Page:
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It is central to a healthy heart rhythm as it's involved in transporting calcium and potassium, into cells. Research shows that magnesium deficiency, or restricted magnesium intake, increases irregular heartbeats known as arrhythmias.


Researchers have found that a low level of magnesium in the blood may increase the risk of developing cardiovascular disease. In addition, a review showed that a low magnesium level is associated with atrial fibrillation (afib), the most common heart rate disorder. Afib occurs when a malfunction in the heart's electrical system causes the upper chambers of the heart to quiver.(1) This increases the incidence of CVA (stroke) and heart disease and heart attack.


The western diet is often low in magnesium due to the refining and processing of foods, and hypomagnesaemia is often underdiagnosed in hospitalised patients(3)


Because serum magnesium does not reflect intracellular magnesium, the latter making up more than 99% of total body magnesium, most cases of magnesium deficiency are undiagnosed. Furthermore, because of chronic diseases, medications, decreases in food crop magnesium contents, and the availability of refined and processed foods, the vast majority of people in modern societies are at risk for magnesium deficiency(2).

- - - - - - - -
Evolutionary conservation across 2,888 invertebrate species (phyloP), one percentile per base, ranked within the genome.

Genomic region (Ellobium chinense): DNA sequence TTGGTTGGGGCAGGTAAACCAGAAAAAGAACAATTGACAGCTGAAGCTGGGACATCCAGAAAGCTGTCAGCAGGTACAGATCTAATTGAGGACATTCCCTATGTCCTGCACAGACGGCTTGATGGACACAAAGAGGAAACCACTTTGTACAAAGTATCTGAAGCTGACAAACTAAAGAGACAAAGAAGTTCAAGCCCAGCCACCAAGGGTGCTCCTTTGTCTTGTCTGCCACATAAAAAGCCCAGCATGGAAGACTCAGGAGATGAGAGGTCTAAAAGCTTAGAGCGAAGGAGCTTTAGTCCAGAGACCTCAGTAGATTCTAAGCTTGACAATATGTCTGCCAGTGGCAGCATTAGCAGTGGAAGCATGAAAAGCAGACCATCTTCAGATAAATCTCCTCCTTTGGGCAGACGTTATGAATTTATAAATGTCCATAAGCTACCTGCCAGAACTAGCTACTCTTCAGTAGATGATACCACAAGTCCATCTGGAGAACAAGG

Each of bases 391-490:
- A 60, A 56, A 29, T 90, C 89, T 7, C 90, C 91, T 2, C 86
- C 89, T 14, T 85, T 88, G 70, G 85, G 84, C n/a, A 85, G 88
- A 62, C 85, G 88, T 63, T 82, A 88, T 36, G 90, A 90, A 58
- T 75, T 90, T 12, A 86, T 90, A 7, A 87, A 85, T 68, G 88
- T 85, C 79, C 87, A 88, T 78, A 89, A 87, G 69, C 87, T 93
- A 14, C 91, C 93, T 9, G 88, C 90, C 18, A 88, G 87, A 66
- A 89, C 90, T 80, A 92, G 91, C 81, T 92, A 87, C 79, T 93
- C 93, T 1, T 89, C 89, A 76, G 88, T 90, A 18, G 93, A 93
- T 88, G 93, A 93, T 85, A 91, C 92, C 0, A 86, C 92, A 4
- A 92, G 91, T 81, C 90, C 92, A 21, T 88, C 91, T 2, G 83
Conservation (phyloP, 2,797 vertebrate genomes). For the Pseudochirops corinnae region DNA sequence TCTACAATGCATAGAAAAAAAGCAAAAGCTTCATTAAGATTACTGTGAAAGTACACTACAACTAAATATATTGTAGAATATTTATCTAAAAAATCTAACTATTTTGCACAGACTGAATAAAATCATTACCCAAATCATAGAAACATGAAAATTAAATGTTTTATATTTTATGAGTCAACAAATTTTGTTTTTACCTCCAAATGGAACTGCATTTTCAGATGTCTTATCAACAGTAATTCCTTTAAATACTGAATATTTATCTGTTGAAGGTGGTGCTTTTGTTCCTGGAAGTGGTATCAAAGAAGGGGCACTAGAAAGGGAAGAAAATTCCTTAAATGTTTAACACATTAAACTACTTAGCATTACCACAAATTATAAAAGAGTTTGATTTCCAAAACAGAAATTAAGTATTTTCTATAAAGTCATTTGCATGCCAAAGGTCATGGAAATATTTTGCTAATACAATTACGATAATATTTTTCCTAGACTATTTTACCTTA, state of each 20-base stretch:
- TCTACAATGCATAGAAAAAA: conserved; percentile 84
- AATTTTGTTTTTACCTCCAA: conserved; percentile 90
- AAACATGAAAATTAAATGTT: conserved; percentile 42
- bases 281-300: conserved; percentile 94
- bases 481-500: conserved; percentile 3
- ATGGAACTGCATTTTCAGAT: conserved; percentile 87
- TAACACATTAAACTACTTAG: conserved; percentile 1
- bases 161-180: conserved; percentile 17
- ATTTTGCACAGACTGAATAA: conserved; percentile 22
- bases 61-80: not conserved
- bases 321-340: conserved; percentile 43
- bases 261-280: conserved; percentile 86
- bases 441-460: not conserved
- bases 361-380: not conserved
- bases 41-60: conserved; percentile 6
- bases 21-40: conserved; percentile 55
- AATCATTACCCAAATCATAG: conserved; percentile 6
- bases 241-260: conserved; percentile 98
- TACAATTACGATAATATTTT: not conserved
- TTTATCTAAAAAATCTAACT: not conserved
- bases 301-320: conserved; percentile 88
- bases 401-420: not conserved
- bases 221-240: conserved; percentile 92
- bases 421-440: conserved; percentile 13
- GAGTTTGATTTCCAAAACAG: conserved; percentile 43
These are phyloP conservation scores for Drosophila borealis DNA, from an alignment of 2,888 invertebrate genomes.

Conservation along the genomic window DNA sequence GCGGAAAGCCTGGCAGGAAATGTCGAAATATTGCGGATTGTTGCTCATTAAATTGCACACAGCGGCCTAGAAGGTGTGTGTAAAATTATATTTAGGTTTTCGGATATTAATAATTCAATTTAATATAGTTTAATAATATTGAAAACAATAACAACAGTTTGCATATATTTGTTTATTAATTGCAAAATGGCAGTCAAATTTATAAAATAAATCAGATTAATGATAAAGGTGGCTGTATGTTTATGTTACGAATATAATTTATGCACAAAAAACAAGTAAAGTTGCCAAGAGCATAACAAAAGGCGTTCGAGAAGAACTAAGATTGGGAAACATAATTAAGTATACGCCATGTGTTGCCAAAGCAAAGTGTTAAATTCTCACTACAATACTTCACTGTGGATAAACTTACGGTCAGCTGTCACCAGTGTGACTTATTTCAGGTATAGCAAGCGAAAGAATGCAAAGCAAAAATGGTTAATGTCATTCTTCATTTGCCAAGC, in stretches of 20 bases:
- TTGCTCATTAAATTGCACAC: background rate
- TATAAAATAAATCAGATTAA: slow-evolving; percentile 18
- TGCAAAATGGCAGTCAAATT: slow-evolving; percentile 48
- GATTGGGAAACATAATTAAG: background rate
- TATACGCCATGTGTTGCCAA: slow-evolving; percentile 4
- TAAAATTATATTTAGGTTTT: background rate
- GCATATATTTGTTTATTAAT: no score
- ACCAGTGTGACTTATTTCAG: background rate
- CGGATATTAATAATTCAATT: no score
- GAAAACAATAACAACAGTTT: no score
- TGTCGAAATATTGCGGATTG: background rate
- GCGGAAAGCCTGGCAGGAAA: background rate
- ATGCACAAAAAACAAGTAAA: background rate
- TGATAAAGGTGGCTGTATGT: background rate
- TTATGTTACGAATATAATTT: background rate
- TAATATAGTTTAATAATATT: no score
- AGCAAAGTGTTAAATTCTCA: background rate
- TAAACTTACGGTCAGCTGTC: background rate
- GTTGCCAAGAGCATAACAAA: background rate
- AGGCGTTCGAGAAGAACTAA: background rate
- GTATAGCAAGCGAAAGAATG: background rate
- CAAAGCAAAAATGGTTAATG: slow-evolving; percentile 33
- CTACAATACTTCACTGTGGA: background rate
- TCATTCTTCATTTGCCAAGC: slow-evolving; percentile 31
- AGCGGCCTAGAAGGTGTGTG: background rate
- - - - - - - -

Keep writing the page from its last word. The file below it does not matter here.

Certain individuals will need to supplement with magnesium in order to prevent suboptimal magnesium deficiency, especially if trying to obtain an optimal magnesium status to prevent chronic disease(2).


If you suspect a magnesium deficiency, take to your health care practitioner about the need for dietary changes and or supplementation.


1. Prevention of Cardiovascular Disease: Screening for Magnesium Deficiency, Cardiology Research and Practice May 2019.

2. Subclinical magnesium deficiency: a principal driver of cardiovascular disease and a public health crisis, Open Heart. 2018; 5(1)

3. Magnesium for the prevention and treatment of cardiovascular disease, BMJ Open Heart Volume 5, Issue 2 2018

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